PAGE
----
China to implement the most significant property reform of the century

On 23 October, China’s top decision-making body in parliament authorised the State Council, to pilot a scheme to tax residential and commercial property in designated cities which are yet to be disclosed. The question as to whether to tax properties or not is a debate that has been going on for over ten years in China.

Despite homeowners and multi-property owners crying out against this new scheme, they have finally decided to roll out tax on residential and commercial properties in 10 areas, a reduction from the original plan of 30 areas.

China’s Cabinet will release a list of the 10 pilot areas and formulate details of how the scheme will be implemented but have given no timeframe on when this will be.

At the same time, the local governments in each area will be required to enforce and uphold the new tax scheme. This scheme is planned to last five years and will begin when the Cabinet announces the details.

If they wish to continue the scheme then they will need to request it from the top decision-making body with the Chinese government once the first five years is over.

This pilot program will play a crucial role in making national property tax legislation, which will happen in due course, and could be the most significant property reform in recent Chinese history.

In response to the new scheme, economist Ma Guangyuan reckons that the tax scheme will start in areas where the house prices have been going up fast.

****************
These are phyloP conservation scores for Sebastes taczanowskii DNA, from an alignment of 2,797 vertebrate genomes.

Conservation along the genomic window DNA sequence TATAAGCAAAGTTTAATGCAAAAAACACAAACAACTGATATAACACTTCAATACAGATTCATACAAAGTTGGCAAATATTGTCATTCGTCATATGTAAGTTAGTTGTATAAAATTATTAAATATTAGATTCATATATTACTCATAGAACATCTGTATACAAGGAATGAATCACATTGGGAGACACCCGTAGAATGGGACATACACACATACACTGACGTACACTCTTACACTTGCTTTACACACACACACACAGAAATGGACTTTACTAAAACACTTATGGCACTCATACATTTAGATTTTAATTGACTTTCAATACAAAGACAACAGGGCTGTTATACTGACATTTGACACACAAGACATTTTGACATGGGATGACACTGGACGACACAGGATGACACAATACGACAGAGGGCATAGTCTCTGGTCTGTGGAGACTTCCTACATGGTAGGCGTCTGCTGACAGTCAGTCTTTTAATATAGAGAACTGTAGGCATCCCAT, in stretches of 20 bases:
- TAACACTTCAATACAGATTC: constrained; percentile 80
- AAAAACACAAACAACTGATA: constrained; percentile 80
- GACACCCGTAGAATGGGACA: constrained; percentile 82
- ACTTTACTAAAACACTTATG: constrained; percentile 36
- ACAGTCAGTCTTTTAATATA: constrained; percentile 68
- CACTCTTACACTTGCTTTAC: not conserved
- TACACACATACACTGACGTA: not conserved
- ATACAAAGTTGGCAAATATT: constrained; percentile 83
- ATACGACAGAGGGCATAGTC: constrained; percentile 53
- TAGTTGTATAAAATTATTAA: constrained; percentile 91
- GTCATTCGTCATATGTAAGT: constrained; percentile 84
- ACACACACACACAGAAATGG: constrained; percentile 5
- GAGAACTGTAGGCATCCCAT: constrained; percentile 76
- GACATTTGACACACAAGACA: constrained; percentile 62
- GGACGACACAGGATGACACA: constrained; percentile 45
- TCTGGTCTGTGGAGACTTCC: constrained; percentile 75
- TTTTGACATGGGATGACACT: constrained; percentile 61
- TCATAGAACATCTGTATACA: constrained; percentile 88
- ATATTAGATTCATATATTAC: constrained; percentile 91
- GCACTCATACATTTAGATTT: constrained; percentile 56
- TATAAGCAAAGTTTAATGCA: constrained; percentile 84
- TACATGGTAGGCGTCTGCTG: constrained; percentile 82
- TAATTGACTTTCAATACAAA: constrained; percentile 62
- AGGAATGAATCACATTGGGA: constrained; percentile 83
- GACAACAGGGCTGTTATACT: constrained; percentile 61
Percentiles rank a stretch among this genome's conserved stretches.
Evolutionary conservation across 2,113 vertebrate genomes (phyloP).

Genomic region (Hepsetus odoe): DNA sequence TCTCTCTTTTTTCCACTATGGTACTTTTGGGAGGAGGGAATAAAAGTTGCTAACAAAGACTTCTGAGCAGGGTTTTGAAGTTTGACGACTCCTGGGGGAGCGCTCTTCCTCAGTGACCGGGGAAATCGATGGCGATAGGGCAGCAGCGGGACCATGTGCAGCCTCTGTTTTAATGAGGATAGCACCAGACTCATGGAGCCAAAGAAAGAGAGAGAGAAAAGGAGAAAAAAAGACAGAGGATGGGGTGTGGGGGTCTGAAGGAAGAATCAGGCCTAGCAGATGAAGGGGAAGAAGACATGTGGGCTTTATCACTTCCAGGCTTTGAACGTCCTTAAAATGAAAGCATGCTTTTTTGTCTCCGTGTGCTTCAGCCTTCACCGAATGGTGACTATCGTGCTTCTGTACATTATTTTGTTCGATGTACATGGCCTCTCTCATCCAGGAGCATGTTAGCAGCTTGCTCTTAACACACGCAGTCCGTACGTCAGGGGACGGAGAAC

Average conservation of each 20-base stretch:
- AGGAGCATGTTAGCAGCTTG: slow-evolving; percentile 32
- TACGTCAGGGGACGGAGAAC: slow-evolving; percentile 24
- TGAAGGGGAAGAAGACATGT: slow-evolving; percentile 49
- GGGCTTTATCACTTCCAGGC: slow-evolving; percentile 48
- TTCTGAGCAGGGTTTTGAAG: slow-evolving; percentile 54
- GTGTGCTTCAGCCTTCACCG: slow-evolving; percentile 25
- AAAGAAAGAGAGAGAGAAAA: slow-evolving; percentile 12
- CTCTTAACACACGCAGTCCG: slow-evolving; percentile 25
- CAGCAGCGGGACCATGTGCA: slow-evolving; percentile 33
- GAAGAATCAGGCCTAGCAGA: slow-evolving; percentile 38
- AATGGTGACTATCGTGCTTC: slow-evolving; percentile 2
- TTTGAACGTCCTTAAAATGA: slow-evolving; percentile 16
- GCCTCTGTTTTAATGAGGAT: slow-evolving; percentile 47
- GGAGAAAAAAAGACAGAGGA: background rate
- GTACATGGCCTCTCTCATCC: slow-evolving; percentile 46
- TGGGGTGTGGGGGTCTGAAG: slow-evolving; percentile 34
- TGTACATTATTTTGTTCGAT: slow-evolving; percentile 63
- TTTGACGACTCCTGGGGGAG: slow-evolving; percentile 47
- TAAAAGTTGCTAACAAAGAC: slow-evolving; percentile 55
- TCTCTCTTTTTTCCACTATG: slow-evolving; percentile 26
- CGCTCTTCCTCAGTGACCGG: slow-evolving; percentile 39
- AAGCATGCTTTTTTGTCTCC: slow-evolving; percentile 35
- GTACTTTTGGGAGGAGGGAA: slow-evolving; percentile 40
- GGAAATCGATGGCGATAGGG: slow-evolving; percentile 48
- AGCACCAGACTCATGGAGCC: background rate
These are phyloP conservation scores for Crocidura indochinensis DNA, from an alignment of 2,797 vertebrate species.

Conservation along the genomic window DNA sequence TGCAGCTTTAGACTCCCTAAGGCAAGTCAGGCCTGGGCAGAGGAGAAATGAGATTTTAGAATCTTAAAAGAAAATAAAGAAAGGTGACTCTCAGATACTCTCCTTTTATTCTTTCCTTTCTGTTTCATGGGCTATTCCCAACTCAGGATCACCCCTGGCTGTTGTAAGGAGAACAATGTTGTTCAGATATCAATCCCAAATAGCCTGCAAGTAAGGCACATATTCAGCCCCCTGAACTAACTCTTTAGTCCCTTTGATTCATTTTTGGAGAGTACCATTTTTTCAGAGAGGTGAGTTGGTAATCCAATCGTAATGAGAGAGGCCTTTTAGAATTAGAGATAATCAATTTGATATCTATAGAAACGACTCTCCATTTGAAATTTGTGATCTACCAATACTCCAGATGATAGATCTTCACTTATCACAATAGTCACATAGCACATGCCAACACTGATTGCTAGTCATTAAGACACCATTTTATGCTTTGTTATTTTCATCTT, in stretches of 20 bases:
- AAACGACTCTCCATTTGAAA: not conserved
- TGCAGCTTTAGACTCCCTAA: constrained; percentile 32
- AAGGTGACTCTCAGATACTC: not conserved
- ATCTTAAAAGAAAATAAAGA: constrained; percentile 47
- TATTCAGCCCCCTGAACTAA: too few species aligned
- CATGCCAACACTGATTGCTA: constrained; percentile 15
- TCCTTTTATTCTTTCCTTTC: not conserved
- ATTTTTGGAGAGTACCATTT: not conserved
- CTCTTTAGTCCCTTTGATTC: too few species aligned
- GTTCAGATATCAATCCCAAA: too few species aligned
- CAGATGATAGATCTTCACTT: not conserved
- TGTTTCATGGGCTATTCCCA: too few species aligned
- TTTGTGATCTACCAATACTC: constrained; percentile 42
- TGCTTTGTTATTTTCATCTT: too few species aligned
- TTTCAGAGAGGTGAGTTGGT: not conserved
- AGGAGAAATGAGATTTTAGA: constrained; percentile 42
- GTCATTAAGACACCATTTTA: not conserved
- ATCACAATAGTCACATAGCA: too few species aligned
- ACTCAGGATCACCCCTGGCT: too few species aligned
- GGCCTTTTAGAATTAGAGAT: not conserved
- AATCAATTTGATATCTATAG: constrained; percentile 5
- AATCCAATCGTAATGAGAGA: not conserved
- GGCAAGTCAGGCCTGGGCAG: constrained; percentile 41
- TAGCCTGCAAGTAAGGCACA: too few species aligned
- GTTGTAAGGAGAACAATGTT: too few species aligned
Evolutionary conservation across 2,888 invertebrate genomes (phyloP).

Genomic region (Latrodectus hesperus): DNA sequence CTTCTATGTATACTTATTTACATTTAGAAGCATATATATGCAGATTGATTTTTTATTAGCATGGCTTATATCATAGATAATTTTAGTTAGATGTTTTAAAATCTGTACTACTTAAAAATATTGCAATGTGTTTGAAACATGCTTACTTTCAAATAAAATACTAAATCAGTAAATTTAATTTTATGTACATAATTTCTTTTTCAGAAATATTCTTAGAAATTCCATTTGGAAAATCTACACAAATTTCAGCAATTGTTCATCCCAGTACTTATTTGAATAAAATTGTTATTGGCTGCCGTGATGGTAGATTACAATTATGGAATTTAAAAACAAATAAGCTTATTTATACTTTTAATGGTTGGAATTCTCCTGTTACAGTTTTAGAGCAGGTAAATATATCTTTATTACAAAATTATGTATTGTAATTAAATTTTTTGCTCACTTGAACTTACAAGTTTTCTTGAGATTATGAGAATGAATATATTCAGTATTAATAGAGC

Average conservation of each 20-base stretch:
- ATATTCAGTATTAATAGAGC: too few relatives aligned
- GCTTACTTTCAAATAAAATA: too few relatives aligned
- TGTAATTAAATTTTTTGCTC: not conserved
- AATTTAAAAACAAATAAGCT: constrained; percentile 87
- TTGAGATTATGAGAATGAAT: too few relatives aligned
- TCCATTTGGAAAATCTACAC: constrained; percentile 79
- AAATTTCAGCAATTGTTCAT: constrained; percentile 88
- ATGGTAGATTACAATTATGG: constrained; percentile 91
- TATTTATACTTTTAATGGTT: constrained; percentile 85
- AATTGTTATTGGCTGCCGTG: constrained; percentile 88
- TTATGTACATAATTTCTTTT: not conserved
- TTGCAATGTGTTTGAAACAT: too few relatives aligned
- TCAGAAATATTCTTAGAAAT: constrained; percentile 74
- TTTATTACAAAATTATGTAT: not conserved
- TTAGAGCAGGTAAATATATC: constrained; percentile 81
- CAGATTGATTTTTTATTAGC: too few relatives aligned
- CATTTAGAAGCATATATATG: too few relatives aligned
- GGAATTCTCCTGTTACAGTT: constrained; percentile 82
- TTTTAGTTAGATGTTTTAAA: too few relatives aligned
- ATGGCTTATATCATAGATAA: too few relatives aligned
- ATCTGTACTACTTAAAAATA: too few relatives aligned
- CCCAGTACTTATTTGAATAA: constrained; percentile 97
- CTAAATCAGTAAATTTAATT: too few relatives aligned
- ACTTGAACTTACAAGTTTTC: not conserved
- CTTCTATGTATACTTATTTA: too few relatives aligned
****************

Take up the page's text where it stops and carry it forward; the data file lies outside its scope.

In his words, it should be a combination of cities of different sizes and levels, given that the reform will expand across China. However, to begin with, the tax rate won’t be too high, and people who own less than 60 m² will likely receive an exemption, as speculated by Ma.

In addition, Ma comments that he believes that the final list of pilot areas will be ready to be announced by year-end.

This property tax reform is the most significant one seen over the past century in China. It is a move to support Xi’s Common Prosperity – making home somewhere to live, not a way to make money.

Still, considering the recent debt crisis in China’s property industry, insiders believe that the reform will be a mild one to begin with. Overall, this is an exciting development in China’s housing industry and one that is focused on the benefits of the everyday people that live in China.

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